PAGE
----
The Supreme Court remanded the case to the Osaka High Court, stating that it was not clear whether the chairperson was aware of the lateral transfer of the attorney before rendering the arbitral award and that the operation of the conflict-check system of the international law firm to which the chairperson belonged was also unclear.

This is the first Supreme Court decision in which it ruled on the interpretation of the arbitrator's disclosure obligation under the Arbitration Act that came into force in 2004. This decision is important for practitioners who are involved in international commercial disputes and law firms that run conflict checks on a regular basis.

III COURT PROCEDURE

i Overview of court procedure

Litigation is commenced by the plaintiff's submission of a written complaint to the court specifying the relief sought and factual grounds for the claim. After the court's review of the submitted written complaint from a technical point of view, it serves a copy of the complaint with a summons on the defendant and requests the defendant to submit the answer. If the defendant fails to submit the answer before the date of the first oral hearing without appearance, it is deemed to admit the factual grounds alleged by the plaintiff in the written complaint. In other words, if the alleged facts in a written complaint are insufficient to satisfy the requirement for the legal claim, even if the defendant fails to respond, a default judgment that awards the full extent of the plaintiff's relief sought will not be rendered.

The court may hold oral hearings or preparatory meetings in order to identify the factual and legal issues, and the evidence required. In Japan, oral hearings or preparatory meetings are non-consecutive and usually held about once a month. In cases where the parties live far away from the court, the court may hold preparatory meetings via telephone conference. Court procedure in Japan basically follows the adversarial system. On the other hand, judges often actively manage the cases, and encourage the parties to submit further evidence and even to reach settlement.

The jury system does not exist in civil cases and professional judges examine the substance and credibility of evidence. Therefore, the rules of evidence are not complex and in general any evidence is admissible. The court has discretion to determine the necessity of the review of evidence submitted by the parties including adoption of witnesses. The judges tend to put less value on the testimony of a witness than documentary evidence. Therefore, although it depends on the nature of a case, the court is relatively strict about allowing a large number of witnesses for examination at the hearing.

ii Procedures and time frames

Historically, it was not unusual in Japan for civil court proceedings at the court of first instance to take two or three years until completion. In 2003, the Act on the Expediting of Trials5 was enacted to expedite civil court proceedings. The Act sets out that the objective of expediting trials is to conclude civil court proceedings of the first instance in as short a time as possible within a period of two years. Following the Act, the Supreme Court has conducted comprehensive reviews of the expediting of trials, and published its results every two years. The following are some notable statistics for 2016 from the Supreme Court's latest report:6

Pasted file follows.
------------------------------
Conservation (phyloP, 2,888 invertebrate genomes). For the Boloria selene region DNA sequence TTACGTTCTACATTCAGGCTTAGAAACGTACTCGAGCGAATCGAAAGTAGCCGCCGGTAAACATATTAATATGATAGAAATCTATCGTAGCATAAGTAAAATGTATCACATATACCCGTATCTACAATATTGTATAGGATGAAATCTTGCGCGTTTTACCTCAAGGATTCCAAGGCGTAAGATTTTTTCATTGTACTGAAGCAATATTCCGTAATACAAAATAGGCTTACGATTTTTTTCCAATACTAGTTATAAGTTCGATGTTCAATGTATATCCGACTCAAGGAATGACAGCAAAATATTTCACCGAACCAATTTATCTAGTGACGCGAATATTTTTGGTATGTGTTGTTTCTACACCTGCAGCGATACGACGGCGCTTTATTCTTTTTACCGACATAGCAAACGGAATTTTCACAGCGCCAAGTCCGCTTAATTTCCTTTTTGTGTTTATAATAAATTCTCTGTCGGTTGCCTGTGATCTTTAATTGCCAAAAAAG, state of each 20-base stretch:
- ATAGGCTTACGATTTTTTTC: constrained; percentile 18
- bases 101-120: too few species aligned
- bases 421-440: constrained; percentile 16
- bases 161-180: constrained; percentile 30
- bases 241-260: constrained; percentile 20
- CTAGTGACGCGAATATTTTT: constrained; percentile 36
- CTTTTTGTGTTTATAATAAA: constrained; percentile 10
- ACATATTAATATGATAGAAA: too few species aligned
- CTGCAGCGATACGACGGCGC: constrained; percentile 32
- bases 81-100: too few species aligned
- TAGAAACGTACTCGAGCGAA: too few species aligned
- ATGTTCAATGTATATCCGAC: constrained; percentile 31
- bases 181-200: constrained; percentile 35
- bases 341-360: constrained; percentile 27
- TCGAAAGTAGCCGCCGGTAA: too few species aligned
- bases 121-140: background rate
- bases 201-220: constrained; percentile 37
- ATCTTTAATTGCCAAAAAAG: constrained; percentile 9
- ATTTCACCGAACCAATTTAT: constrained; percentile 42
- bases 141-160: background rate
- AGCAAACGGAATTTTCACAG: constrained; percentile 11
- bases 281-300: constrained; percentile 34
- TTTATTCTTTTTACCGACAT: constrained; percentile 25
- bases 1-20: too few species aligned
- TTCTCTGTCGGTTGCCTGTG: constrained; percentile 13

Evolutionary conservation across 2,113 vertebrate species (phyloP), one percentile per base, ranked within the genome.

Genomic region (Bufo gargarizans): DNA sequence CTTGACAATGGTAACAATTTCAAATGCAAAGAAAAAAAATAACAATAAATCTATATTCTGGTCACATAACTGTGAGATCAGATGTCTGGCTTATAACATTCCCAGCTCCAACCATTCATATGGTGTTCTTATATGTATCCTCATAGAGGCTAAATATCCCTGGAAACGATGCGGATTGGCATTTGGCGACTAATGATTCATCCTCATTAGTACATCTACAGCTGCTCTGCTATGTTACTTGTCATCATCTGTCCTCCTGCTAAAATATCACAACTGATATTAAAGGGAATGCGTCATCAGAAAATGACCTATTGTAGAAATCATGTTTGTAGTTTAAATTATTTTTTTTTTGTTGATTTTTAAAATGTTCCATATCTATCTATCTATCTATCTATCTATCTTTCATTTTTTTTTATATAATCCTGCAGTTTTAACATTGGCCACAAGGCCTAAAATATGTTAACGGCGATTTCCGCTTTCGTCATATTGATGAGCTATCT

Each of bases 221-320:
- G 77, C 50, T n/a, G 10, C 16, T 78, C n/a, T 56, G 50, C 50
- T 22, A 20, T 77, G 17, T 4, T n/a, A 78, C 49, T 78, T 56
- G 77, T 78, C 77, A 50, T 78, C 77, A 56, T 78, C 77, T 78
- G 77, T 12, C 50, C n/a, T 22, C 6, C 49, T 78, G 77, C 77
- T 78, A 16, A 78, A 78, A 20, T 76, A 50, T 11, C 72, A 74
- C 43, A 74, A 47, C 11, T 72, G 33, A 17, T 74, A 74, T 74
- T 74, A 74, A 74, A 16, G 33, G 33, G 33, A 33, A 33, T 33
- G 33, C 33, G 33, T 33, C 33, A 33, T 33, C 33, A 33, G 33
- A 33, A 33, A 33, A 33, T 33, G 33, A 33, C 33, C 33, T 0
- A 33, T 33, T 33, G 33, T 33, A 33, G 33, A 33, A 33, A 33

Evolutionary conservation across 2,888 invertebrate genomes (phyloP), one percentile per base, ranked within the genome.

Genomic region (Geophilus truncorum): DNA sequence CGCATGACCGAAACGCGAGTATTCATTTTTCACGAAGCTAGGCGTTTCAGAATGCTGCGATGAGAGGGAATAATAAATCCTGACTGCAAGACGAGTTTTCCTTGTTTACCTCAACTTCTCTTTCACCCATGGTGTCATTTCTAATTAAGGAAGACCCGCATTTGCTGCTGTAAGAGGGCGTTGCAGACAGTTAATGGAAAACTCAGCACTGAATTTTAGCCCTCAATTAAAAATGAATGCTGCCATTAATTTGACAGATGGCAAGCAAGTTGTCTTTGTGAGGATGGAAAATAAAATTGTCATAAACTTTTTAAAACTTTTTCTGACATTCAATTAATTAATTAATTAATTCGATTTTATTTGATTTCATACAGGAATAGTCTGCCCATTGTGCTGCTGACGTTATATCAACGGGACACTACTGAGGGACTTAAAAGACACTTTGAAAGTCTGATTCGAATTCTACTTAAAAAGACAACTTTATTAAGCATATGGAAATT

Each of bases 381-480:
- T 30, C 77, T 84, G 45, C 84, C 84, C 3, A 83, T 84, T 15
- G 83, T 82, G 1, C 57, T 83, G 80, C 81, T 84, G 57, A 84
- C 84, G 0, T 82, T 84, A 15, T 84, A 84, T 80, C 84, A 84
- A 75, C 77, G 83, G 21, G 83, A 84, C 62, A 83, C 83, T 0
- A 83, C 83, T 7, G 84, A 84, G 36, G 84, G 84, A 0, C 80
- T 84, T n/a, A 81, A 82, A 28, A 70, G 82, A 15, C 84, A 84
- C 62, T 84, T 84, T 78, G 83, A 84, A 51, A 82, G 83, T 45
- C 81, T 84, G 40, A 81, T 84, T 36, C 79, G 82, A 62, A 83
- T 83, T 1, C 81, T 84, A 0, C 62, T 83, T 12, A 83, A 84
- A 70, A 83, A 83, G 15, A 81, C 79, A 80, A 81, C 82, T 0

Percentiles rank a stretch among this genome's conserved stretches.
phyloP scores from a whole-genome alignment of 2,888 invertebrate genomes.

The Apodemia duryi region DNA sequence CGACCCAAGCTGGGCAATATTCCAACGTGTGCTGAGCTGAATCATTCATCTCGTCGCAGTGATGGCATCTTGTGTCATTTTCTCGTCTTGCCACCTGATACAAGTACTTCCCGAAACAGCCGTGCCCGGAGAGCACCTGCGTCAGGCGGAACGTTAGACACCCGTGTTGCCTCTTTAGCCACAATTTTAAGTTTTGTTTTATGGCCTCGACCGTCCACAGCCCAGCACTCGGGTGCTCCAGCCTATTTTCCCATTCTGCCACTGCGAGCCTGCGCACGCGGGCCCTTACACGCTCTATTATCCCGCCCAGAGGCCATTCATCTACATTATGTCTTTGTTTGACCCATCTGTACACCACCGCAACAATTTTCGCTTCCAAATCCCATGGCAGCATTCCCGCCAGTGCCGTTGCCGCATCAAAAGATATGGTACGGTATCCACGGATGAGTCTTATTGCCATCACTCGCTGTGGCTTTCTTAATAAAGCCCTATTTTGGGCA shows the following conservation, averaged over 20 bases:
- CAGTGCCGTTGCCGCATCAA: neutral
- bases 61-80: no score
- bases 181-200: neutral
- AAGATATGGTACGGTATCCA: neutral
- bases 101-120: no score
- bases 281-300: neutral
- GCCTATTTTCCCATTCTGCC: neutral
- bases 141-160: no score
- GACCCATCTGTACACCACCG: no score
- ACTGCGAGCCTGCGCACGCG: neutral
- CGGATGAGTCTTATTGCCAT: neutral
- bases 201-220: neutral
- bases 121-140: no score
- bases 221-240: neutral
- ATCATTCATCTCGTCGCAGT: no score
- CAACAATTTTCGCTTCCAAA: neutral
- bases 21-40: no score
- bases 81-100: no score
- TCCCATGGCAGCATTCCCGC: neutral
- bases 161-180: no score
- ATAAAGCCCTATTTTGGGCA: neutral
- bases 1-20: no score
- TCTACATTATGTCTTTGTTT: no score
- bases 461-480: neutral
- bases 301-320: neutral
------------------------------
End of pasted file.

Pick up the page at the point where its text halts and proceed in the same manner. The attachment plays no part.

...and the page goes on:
1. The average duration at the district court (the court of first instance) from the commencement to the end of a civil case was 8.6 months (which was 17.3 months in 1973, 13.4 months in 1983 and 12.9 months in 1990). Cases lasting six months or less accounted for 57.1 per cent of the total, while those requiring two years or more accounted for 5.8 per cent. Cases lasting over five years represented only 0.2 per cent.
  2. Of the cases concluded in 2016, 41.4 per cent ended in a court-issued judgment (60 per cent of which were rendered with the defendant's appearance), 35.8 per cent reached settlement in court, and in 16 per cent, the action was withdrawn (6.8 per cent were categorised as 'other').
  3. The average duration of the cases that ended in a court-issued judgment with the defendant's appearance was 12.9 months.
  4. The average number of court hearings or preparatory meetings was 4.7.
  5. Witness examinations occurred in 14.6 per cent of cases.
  6. The average number of examined witnesses was 0.9 for witnesses and 1.8 for parties.
  7. Of the cases ending in a court-issued judgment, 21.5 per cent were appealed.

A party facing imminent harm may request the court for interim relief pursuant to the Civil Provisional Remedies Act.7 In general, there are three categories of remedies: provisional attachment order, provisional order preserving property and provisional order preserving the status quo of the relationship between the parties, detailed below:

  1. A provisional attachment order is an order to freeze the respondent's identified assets, such as bank deposits and registered real estate, in order to secure enforcement of a future monetary judgment. This order is usually issued by the court after the claimant's ex parte meeting with the judge.
  2. A provisional order preserving property is an order to temporarily prohibit the transfer of the possession or ownership of property that is the subject of the claim. This order is also usually issued by the court after the claimant's ex parte meeting with the judge.